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Why Do I Hook the Golf Ball With My 3-Wood?

Golf is a game of precision and all golfers want to play at their best, regardless of ability. Golfers typically hook the golf ball by either closing the club face at impact or swinging dramatically from the inside. With less loft, the 3-wood exaggerates these misses compared with irons and wedges.

Root Cause

The root cause of hook shots in golf -- shots that start right and move to the left -- is swinging from the inside relative to your target. When golfers swing square down the target line and contact the ball with a square club face, the result is a straight shot that usually travels the desired distance and with optimal trajectory. When golfers contact from the inside, the ball hooks, starting right of the target and swinging to the left.

Wood Problems

A 3-wood generally is easier to hit than a driver -- provided the 3-wood has more loft -- but tougher to hit than many irons and wedges. This exaggerates the hook shot when golfers swing from the inside because less loft is harder to control. The benefits of this are greater distance and a lower, piercing trajectory. Since a hook is hit with a closed club face, effectively de-lofting the club face, a hook is much harder to control.

Secondary Cause

The hook shot also can be caused by a dramatically manipulated club face at impact. Golfers can swing down the target line, but by flipping their wrists and manipulating the club face shut, you still produce a hook shot that takes off low to the right and shoots over to the left. This is problematic because hooks are harder to control than fades or slices, and the 3-wood exaggerates this mistake.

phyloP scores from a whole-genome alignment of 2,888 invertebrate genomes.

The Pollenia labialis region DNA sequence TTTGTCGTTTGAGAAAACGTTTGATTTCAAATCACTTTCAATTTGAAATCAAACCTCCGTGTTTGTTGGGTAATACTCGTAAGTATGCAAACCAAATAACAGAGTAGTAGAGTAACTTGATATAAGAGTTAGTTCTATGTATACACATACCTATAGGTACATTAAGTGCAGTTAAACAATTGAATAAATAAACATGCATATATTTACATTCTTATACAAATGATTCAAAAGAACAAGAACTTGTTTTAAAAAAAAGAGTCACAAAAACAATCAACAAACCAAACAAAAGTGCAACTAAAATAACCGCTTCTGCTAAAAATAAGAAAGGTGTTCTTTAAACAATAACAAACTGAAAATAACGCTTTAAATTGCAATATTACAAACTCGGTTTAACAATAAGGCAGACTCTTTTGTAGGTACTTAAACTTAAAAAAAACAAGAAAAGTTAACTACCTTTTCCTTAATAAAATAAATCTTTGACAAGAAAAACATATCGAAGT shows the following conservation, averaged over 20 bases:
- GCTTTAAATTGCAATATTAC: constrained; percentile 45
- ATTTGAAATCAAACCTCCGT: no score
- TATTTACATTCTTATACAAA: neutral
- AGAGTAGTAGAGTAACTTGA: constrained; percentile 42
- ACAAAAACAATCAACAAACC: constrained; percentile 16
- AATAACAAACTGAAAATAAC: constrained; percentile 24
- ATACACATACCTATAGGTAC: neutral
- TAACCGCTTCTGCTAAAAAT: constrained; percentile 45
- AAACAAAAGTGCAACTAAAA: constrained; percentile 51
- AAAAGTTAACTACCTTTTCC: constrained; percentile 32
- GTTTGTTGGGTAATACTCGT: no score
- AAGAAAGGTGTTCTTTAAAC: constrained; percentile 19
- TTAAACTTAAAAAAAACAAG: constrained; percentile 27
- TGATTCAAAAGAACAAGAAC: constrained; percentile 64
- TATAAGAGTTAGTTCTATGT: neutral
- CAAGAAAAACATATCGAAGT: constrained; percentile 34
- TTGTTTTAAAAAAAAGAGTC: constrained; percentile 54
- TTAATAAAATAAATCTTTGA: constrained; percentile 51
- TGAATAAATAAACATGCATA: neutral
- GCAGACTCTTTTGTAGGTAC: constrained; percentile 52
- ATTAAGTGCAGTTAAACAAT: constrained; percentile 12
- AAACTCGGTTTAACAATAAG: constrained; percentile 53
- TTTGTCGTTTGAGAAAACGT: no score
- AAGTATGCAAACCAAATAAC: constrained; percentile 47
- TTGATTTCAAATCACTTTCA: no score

Correct Move

To stop hooking the ball with your 3-wood, focus on swinging square down your target line and hitting with a square club face. This can be accomplished on the practice tee by using alignment sticks to point out your direction. Squaring the club face also takes some work, but if your predominant miss with the 3-wood is a hook, you can practice the feeling of leaving the face open on the driving range. This should get you back to square and correct your ball flight.

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About the Author

Lyle Stefanavich started writing professionally in 2005. His work has appeared in the "Olivet College Echo," "Battle Creek Enquirer," "The South End Newspaper,", "Warrior Within Magazine," "Dearborn Press and Guide,",, and, among other publications. Lyle holds a Bachelor of Science in finance from Wayne State University and is pursuing his Master of Business Administration.

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